A toddler doesn’t care if the world he or she sees is wearing the same beautiful colors as those others see, but the parents probably do. Being color blind as an adult isn’t necessarily a big deal; accommodations can be made, and most of the time, a thing’s true color is incidental. For parents though, color blindness in toddlers is both confusing and potentially more upsetting. As young children may not yet have the conceptual skills or vocabulary to express what they perceive, determining if a youngster is colorblind can be a daunting task. One telling symptom is a child who has learned to categorize objects by number and type but does not consistently identify colors.
People who aren’t color blind might wrongly assume it means the inability to see any color at all. In fact, color blindness exists along a continuum. Some color blind individuals see the world in black, white, and shades of gray. Others can’t distinguish between red and green or shades of red or green. It’s especially difficult to determine color blindness in toddlers, much less where on the continuum such a visual deficiency might land.
Many color blind adults reflect back to childhood and realize they weren’t even aware what they saw was different from what their teachers and classmates saw. This is especially true for those with only mild color blindness. While this is comforting to parents dealing with color blindness in toddlers, it doesn’t erase the desire to know what the child actually sees.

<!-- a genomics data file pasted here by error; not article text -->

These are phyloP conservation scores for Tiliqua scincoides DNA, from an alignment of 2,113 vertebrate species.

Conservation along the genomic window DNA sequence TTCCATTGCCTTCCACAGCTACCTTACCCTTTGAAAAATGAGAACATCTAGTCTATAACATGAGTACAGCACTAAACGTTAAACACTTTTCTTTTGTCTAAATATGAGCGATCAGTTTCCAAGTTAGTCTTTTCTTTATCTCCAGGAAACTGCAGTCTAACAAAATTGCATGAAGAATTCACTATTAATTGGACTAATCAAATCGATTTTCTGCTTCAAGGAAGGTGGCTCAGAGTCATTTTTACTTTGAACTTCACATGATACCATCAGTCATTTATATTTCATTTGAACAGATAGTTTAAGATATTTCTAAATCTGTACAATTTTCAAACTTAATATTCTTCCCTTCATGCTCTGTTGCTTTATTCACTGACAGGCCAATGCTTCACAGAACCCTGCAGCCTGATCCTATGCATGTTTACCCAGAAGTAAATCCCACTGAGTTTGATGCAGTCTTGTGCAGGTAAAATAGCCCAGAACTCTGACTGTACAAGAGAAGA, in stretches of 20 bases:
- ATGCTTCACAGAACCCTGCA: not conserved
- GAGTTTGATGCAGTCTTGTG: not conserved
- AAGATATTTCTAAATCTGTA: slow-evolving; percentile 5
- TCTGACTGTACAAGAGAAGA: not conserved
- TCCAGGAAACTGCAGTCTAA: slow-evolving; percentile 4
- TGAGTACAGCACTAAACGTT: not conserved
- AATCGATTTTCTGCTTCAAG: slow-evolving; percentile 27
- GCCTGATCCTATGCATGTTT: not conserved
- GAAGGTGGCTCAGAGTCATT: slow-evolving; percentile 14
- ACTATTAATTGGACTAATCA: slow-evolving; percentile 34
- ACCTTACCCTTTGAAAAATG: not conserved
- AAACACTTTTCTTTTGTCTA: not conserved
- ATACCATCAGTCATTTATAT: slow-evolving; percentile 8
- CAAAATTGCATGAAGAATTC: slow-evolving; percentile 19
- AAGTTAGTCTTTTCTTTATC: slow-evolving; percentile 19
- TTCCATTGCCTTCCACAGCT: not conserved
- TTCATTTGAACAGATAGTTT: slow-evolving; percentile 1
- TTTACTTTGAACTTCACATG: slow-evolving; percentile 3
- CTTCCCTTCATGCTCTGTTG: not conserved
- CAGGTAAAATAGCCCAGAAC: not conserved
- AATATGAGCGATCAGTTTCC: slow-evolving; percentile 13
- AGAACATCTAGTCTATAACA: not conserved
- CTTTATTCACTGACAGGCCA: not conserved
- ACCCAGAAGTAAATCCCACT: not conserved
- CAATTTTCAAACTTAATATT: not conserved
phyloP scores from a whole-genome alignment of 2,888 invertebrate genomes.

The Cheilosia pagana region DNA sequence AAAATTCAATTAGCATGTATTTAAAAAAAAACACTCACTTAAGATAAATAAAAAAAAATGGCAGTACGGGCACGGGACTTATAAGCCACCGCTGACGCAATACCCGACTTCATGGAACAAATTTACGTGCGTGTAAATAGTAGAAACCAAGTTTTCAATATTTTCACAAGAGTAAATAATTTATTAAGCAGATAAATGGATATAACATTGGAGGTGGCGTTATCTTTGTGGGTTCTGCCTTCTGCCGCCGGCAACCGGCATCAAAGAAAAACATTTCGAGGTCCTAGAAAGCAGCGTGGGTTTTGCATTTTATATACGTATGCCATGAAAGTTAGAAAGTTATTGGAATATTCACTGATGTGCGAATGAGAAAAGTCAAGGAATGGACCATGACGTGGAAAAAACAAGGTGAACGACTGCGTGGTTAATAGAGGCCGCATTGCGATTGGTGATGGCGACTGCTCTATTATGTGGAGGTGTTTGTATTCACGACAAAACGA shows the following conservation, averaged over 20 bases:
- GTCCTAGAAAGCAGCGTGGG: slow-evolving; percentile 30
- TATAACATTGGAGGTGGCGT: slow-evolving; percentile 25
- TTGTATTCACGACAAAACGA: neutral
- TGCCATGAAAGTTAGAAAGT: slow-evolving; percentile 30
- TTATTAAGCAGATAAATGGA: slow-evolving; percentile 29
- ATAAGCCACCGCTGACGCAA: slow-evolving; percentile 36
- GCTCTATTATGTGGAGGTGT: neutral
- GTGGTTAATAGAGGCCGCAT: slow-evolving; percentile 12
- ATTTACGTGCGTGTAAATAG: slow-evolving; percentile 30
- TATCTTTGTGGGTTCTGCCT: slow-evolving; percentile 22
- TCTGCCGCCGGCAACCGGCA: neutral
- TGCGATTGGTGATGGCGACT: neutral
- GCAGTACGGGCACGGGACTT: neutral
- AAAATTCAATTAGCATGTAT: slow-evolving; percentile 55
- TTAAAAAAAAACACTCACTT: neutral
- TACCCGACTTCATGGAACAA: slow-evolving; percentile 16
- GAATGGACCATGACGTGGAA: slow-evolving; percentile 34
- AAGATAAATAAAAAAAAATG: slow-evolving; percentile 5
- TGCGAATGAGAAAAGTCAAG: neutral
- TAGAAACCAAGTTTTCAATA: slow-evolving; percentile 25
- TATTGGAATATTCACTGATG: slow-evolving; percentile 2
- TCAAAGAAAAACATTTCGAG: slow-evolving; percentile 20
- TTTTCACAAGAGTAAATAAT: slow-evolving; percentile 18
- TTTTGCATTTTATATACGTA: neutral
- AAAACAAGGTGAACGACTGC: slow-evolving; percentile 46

A parent who has been working with a youngster over a period of time learning colors might notice if the child either consistently calls everything that is red or green by one of the terms only. Another clue is a child that arbitrarily announces, for example, that raspberries are green and tree leaves are red then switches them around. Color blindness in toddlers is often identified in just this way. The chances increase considerably if these children are boys because 99% of children with the inability to distinguish between green and red are male.
One way to try to determine if a young child is red/green color blind or just confused is to create an identification game. Using colored index cards with a range of shapes on them in contrasting colors can help a parent or teacher understand what it is the child sees or fails to see. If a child doesn’t see a red circle drawn on a green card or tells you a red circle drawn on a yellow card is really green, that’s a strong indication that color blindness might be present.